Schatt:   I see you’ve tentatively given the book one star, but there’s no review. What didn’t you like?

Reviewer 1: No. I give all the books on my TBR shelf one star ratings until I read them. I then adjust my rating when I write a review.

Schatt:  Aren’t you concerned that giving a book you haven’t read a one star rating might influence others who will decide not to read it?

Reviewer 1: That’s not my concern. It helps me keep track of the books I intend to read next. Besides, Goodreads is for readers and not for writers, so don’t bother me.

Schatt:  Nice to meet you in person, Reviewer 2. So, I see you gave the book 3.5 stars. I’m not sure I understand what you didn’t like.

Reviewer 2: I liked it a lot  and thought the writing was good. I just didn’t like that you didn’t write a paranormal romance.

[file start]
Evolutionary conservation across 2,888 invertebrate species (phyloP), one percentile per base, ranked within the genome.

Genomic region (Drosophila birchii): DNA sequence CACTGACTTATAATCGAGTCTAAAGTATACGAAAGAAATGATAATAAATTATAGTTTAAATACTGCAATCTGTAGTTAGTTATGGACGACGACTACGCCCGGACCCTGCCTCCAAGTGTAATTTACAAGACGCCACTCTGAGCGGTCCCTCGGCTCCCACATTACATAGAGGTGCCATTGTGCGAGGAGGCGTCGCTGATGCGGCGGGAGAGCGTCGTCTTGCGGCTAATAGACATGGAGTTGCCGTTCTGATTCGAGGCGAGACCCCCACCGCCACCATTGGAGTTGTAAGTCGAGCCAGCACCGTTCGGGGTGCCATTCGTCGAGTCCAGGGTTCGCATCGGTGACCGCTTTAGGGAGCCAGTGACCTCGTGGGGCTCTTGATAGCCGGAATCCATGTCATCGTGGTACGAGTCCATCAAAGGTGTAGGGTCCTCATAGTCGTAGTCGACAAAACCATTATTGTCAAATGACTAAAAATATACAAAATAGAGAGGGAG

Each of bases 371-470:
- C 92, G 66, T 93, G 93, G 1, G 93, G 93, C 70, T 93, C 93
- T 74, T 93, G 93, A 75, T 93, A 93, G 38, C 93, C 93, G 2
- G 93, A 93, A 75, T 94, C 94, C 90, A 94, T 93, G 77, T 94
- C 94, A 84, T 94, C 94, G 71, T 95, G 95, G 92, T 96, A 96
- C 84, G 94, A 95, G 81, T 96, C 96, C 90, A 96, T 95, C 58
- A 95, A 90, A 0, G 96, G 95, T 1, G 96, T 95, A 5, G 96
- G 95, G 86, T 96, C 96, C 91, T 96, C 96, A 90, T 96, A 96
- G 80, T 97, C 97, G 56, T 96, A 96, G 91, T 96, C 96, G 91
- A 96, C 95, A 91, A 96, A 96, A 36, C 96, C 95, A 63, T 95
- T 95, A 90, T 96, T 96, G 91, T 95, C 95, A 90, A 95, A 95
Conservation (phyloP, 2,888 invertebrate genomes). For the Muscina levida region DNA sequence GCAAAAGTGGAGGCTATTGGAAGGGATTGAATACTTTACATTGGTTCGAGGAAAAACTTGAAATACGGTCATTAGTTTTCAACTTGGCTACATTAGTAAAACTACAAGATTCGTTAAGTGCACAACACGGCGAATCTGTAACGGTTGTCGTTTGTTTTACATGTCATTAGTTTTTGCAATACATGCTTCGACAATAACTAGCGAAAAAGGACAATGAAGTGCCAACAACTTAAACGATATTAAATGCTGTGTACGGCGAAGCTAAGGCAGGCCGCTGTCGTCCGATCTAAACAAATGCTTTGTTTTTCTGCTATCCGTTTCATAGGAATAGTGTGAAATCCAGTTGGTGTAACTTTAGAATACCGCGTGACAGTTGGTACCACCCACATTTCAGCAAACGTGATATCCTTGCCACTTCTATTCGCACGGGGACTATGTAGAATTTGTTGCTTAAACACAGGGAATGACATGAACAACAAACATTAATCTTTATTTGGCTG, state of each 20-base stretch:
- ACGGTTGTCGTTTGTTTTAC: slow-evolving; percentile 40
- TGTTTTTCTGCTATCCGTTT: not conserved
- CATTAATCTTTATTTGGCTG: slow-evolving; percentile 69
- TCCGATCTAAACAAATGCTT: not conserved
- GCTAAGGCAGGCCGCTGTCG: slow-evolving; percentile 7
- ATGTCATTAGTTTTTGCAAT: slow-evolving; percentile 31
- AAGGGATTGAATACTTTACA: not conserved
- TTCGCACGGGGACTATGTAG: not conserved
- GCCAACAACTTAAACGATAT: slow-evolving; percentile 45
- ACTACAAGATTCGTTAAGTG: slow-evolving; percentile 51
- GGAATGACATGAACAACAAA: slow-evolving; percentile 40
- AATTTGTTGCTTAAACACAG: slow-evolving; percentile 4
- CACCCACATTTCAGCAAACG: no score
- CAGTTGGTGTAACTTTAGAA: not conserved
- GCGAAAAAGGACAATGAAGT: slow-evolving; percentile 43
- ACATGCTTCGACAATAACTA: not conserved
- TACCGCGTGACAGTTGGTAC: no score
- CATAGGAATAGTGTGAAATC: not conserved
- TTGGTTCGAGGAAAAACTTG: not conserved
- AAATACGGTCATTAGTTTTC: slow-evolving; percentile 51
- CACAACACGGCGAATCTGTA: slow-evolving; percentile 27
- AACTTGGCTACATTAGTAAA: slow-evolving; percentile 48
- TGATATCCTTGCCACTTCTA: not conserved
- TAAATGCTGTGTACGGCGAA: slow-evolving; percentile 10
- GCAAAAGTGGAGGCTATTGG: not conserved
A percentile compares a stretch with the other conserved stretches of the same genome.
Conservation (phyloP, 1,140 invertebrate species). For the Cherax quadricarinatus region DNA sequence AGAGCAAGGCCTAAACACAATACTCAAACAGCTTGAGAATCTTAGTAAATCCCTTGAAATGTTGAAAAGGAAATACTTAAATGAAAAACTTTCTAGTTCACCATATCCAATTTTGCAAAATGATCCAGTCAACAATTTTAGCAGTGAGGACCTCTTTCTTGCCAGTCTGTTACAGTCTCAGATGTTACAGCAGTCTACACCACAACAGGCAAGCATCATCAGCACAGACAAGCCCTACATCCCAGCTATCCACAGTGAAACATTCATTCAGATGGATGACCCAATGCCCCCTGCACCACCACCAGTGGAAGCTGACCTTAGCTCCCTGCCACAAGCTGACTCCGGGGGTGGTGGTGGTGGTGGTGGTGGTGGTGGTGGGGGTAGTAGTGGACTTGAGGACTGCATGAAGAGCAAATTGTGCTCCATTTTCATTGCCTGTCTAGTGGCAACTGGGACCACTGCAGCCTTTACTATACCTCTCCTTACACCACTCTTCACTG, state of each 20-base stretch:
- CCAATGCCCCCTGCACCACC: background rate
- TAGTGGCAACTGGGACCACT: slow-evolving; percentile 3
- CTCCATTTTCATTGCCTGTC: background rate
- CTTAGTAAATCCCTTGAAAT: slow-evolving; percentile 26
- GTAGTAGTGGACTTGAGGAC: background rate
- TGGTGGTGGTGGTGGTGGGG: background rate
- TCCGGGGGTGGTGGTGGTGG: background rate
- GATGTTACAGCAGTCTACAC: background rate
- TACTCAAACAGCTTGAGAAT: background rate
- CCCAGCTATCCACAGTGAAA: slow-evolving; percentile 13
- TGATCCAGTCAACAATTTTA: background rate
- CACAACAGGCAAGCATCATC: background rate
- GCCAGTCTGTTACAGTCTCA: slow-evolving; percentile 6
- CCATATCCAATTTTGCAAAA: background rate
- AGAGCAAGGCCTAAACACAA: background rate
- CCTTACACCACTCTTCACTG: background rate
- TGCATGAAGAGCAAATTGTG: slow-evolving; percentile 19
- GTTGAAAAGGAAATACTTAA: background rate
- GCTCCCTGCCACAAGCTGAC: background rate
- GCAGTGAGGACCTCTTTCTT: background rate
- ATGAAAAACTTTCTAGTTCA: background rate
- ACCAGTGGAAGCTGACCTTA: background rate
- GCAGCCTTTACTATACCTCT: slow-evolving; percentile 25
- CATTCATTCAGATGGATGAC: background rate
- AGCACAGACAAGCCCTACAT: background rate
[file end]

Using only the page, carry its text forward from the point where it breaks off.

Schatt: Did I promise you a paranormal romance? I think the book’s cover describes it as a paranormal mystery.

Reviewer 2: Well, I thought it was supposed to a paranormal romance. I don’t like paranormal police procedure books, so I always give them low grades.

Schatt: When you put down your drink, could you tell me what aspect of the book you didn’t like?

Reviewer 3: I think you’re trying to imitate 50 Shades. Your book is not as sexy.

Schatt: But…the whole point was to add some comic value to Josh and Frankie’s undercover work at the S&M club. There really isn’t anything erotic in the book.”

Reviewer 3: That’s my point! You didn’t make the book erotic enough.

Schatt: But… I wasn’t trying to make it erotic.